After 35 years, Synthia Watkins returned to the classroom to begin a new future

May 2, 2014


Synthia Watkins never anticipated going back to school. She had a job she loved and she was good at it. As one of the top car sales representatives at Gate City Lincoln Mercury in Greensboro, Watkins had a way with people and knew how to connect with her customers.

"Out of all the jobs I had it was my favorite," Watkins said. "I had my return customers, and it was older customers, so I could relate very well to them. I wasn't boxed in an office. I was able to still talk to people."

But then in May 2011 Gate City Lincoln Mercury had been sold to Green Ford. Although Watkins' position was not cut, her hours were increasing from 35 to 60 hours a week. That was a deal breaker for Watkins and prompted her to switch careers.

That fall she found herself seated in the front row of a math class at Guilford Technical Community College. After 35 years, she had returned to the classroom to begin her new future.

"It was scary," says Watkins, 60 of Greensboro. "My first class I sat in the front row for two reasons: so I could hear, so I could see," she says with a laugh. "I was sitting there looking at the board, and I was looking through the book. … I was lost. I was afraid of not being able to remember and organize myself again to do homework and take tests. That was my journey and I said, 'I can do this.'"

On May 8, Watkins will graduate from GTCC with an associate degree in human services technology with a concentration in substance abuse. She has excelled academically and personally during her time at GTCC. She has received the Academic Achievement Award, which honors GTCC students in each curriculum with the highest cumulative GPA as well as the Curriculum Award, given to students in each degree program who are outstanding in their academic achievement and has potential for success in their particular field. She also served as a student ambassador and is a member of Phi Theta Kappa, an international honors society for two-year colleges.

As she approaches graduation day, she's filled with gratitude.

"I'm just grateful," she said. "There are so many opportunities out there, and even though I am 60 years old, I don't feel 60. I'm grateful that I'm able to do this."

Watkins has always had a desire to help others. It's how she was raised. The daughter of a minister, she grew up in Greensboro watching her father transform peoples' lives and instill in her and her siblings the value in serving others. That's why she chose to pursue a degree in human services technology at GTCC. It was a natural fit.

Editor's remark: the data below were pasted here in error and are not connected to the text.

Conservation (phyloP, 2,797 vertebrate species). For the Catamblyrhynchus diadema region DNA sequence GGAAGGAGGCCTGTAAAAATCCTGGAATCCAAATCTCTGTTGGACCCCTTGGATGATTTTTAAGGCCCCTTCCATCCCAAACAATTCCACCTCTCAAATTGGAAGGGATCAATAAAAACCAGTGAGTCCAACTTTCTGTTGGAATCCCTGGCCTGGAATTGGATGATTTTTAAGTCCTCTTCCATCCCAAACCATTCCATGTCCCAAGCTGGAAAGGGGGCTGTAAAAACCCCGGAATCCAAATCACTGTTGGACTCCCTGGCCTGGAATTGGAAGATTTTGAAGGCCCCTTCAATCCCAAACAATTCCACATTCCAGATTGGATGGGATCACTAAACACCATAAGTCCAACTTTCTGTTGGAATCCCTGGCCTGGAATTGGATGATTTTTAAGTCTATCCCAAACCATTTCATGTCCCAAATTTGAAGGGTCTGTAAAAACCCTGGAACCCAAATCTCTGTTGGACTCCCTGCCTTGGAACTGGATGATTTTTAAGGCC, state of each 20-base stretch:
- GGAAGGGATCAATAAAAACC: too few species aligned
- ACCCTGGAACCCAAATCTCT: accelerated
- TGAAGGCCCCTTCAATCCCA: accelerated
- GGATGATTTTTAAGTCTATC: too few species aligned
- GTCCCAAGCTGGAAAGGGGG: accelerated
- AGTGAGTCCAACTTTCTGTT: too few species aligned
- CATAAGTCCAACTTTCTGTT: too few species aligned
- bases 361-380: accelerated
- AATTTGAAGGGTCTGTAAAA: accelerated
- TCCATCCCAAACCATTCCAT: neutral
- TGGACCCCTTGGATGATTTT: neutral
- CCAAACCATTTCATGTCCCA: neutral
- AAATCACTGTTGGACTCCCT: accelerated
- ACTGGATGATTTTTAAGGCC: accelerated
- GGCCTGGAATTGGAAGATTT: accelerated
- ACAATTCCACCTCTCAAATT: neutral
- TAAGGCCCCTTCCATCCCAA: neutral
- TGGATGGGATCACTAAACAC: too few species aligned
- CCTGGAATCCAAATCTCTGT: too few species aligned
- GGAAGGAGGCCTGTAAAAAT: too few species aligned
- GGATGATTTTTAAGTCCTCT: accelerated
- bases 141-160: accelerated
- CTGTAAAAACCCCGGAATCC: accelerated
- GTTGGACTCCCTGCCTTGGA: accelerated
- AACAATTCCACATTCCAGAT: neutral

"In my family we always helped people," she said.

And each other.

Watkins cared for both her parents during the final phase of their lives. It meant putting her life on hold, something she was willing to do.

"See, I had planned to get married and have children and everything, but when my mom died life just stopped," Watkins said. "She died of colon cancer. They gave her six months, but we had 11 months with her. So in 11 months I had to learn how to wash clothes, take care of myself and take care of her."

At her father's request, she moved back home after her mother passed away. When her father took ill due to diabetes, she quit her job as an assistant office manager and became his primary caregiver for the last two years of his life. She looks back on that time with fondness. As painful as it was to see him decline, those last few years gave her an opportunity to learn more about her father and develop a deeper relationship.

"That was something that I just cherish," she said. "It made me look at life a different way."

Today she says her parents are smiling, watching over her and feeling proud of all that she's achieved. "And my daddy is saying, 'I knew she could do it,'" she says with a smile. And that marriage she had put on hold? That finally happened too when she married her best friend, Tyrone, last year.


After GTCC, Watkins' journey will continue. She's considering pursuing a master's in social work, but her ultimate dream is to open a half-way house for men ages 18 to 23 who have been incarcerated and need help regaining focus and re-entering society.

"Those are the ones that seem to fall through the cracks," she said. "If they do not have anything to move them forward, they end up back in jail again."

Her bachelor's degree in business that she received in 1975 from North Carolina Agricultural and Technical University will further guide her in establishing the half-way house, she says. Her motivation is fueled by personal experiences with family and friends who needed help and direction, she says.

For Watkins, it was the faculty at GTCC who gave her direction when she felt lost and eased her initial anxieties. People such as Barbara Hinnant, a psychology instructor whom Watkins says took the time to advise her on how to study and prepare for exams. That level of attention and care made all the difference.

"When I made a 100 on the first test, then the adrenaline really started and made me want to put more into it," Watkins said. "I had straight A's all the way through. At my age? It's been wonderful."

As Watkins looks back on her years at GTCC, one word in particular sums up how she's feeling.

"Bittersweet," she says, "because I'm kind of sad my academic experience at GTCC has ended, but then I'm so excited about what I have accomplished. I'm just letting God lead me."


- Carla Kucinski/GTCC